Blind archer on the mark

South Korean Im Dong Hyun, despite being legally blind and unable to see from his right eye, set a world record in Archery. Although Hyun did not medal, South Korea took home 3 golds in archery, including a team gold for the women. For Hyun, it was a remarkable achievement.

Ross wins gold with women’s gymnastics team

Kyla Ross won a gold medal as part of the U.S. women’s gymnastics team. The 15-year-old Ross, who is part Filipina and Japanese, contributed to the team with her scores on the uneven bars and beam. While Gabby Douglas received most of the headlines, Ross helped to ensure the team a gold medal.

Asian gymnasts dominate

Despite some first night jitters, the teams from China and Japan won gold and silver, respectively, in men’s gymnastics. The Japanese received additional good news when Uchimura Kohei won the all-around competition. It was heavily anticipated that Kohei would be a star in London and he delivered. Kohei has won the world championships in men’s gymnastics for the past 3 years — a feat never accomplished before. Kohei received a huge profile piece in the New York Times a week before the Summer Games.

U.S. women’s soccer gets even with Japan

It was a rematch from the 2011 Women’s World Cup as the United States faced Japan once again for the gold medal. Despite a late rally by the Japanese women, the United States redeemed themselves from the World Cup loss to win a gold medal.

South Korean makes statement after bronze medal match

On the men’s side, the South Korean men won a bronze medal after it defeated Japan for the right to be on the medal stand. In a political twist, a South Korean soccer player did not participate in the medal ceremony, instead holding up a sign advocating for South Korean sovereignty over a group of the country’s islets, breaking Olympic rules forbidding players from making political statements. Japan has disputed ownership for the group of islands. It was an interesting case, having the two countries square off both politically and on the soccer field.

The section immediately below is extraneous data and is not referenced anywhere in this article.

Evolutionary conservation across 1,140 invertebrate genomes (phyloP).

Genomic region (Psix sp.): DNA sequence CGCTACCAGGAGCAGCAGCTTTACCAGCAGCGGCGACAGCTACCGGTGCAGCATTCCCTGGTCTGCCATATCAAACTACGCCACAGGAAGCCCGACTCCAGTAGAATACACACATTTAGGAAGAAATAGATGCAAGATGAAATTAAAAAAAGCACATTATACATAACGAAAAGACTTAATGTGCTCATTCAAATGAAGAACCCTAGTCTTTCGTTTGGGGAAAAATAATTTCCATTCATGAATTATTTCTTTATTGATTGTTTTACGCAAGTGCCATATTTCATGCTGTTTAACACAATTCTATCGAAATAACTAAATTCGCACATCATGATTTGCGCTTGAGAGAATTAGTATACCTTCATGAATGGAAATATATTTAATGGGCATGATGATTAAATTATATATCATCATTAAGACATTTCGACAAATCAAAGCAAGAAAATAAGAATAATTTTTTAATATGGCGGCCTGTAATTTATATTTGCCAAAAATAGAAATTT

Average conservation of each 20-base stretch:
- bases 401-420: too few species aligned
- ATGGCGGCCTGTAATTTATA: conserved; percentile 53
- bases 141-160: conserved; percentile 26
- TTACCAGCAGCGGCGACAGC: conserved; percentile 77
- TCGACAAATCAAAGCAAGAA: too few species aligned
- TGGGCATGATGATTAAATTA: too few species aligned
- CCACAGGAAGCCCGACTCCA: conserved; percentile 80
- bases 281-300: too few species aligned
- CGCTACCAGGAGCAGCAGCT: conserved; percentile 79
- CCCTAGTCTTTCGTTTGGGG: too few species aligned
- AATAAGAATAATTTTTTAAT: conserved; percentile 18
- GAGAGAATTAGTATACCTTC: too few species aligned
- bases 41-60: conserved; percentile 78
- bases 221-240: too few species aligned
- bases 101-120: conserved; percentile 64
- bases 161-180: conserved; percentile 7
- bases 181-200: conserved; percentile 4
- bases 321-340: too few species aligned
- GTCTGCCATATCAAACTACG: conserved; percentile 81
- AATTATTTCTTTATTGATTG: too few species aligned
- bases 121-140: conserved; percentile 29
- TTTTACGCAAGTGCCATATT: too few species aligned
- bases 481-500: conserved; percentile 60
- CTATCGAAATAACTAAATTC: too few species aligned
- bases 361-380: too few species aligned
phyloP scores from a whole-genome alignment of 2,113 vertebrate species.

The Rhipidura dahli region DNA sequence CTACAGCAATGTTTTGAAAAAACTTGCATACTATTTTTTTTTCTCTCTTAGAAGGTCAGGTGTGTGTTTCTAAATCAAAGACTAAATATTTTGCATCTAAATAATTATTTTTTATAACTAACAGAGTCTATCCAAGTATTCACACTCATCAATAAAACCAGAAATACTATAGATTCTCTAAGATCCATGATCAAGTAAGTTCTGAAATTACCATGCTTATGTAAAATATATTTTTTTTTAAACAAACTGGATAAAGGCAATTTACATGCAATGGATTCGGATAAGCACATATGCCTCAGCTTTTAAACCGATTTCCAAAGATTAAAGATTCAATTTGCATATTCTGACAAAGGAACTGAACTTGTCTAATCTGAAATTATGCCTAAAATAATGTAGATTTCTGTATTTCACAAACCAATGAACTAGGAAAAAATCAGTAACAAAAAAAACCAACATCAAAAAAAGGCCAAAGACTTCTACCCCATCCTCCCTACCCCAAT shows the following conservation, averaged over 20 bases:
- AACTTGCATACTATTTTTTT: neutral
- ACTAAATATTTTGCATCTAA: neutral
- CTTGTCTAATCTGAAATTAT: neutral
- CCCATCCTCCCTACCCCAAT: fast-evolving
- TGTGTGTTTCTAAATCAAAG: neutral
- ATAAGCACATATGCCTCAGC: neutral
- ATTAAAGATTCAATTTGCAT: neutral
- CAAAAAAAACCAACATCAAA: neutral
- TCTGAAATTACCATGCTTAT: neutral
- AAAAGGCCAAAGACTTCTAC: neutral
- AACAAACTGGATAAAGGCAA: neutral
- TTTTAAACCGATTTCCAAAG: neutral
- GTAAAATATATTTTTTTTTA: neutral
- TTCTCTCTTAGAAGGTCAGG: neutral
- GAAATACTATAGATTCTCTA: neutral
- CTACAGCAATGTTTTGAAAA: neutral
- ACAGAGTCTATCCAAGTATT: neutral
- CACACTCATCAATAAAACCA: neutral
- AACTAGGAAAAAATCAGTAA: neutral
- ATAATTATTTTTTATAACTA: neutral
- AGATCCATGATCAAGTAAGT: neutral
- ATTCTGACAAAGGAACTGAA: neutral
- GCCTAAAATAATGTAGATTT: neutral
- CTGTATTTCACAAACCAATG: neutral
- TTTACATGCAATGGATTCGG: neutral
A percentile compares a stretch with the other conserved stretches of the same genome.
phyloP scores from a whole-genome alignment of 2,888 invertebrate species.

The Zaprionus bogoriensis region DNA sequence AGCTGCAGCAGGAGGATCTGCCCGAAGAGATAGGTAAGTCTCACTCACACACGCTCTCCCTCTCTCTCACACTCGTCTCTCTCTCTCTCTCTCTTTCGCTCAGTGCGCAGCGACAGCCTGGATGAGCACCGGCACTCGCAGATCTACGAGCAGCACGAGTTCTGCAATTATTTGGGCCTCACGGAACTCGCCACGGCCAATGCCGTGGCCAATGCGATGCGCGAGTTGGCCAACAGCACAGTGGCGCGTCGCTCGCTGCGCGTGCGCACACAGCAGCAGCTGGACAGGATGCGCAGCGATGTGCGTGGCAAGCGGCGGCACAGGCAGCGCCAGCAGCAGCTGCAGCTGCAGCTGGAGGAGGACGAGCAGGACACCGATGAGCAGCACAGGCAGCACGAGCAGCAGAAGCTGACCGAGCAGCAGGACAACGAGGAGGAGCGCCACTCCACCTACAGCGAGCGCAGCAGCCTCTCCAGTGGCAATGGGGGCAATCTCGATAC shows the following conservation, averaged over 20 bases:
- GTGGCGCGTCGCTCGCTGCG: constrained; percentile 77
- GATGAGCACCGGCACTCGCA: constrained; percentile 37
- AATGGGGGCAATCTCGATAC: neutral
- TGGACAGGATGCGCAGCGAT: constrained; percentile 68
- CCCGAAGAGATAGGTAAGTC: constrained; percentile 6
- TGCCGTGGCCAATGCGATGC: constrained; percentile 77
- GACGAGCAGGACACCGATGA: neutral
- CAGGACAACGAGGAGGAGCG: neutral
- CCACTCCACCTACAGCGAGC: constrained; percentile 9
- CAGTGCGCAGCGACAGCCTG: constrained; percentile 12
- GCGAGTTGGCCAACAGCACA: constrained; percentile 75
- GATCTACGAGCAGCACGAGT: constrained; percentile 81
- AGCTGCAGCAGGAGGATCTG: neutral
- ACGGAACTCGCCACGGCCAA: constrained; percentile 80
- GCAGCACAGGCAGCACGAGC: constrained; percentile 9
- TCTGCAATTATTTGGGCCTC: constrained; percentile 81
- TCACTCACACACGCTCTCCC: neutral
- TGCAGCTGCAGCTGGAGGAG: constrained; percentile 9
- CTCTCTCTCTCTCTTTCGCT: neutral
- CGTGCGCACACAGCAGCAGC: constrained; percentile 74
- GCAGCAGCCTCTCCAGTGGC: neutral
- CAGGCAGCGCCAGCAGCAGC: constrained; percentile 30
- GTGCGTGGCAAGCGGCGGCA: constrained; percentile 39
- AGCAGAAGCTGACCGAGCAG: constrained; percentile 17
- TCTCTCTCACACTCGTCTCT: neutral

North Koreans upset with video gaffe

Earlier during the Games, the North Korean women’s soccer team refused to play when the South Korean flag was displayed on the scoreboard prior to its opening match. The match with Colombia was delayed an hour until organizers apologized for the error. Of all the errors a scoreboard operator could make, that one seems like one of the harshest.

Some interesting observations

Many cite these Olympics as a benchmark for women as many set new marks in different sports. I also noticed women participating in sports that seemed non-traditional to me. There were a surprising amount of Asian women weightlifters in the games, including the opening ceremonies flag bearer for the Philippines. Perhaps I am discounting the power of women as the Japanese women’s wrestling team dominated the Summer Games, winning three out of the four available gold medals. Throw in Clarissa Chun’s medal and it should make you rethink that Asian women aren’t just good at table tennis and gymnastics.

In the end, China finished second to the United States in overall medals. South Korea finished fifth behind Great Britain and Russia.
Although I am not a big fan of the opening or closing ceremonies, I am a huge fan of watching the Olympics. I will definitely miss all the sports we’ve neglect for four years. Until the 2016 games in Brazil. (end)

Jason Cruz can be reached at

One Response to “The Layup Drill: the good and the bad of the London Games”


  1. […] I know we’re a little late with this but this was the Olympics wrapup from the NW Asian Weekly. […]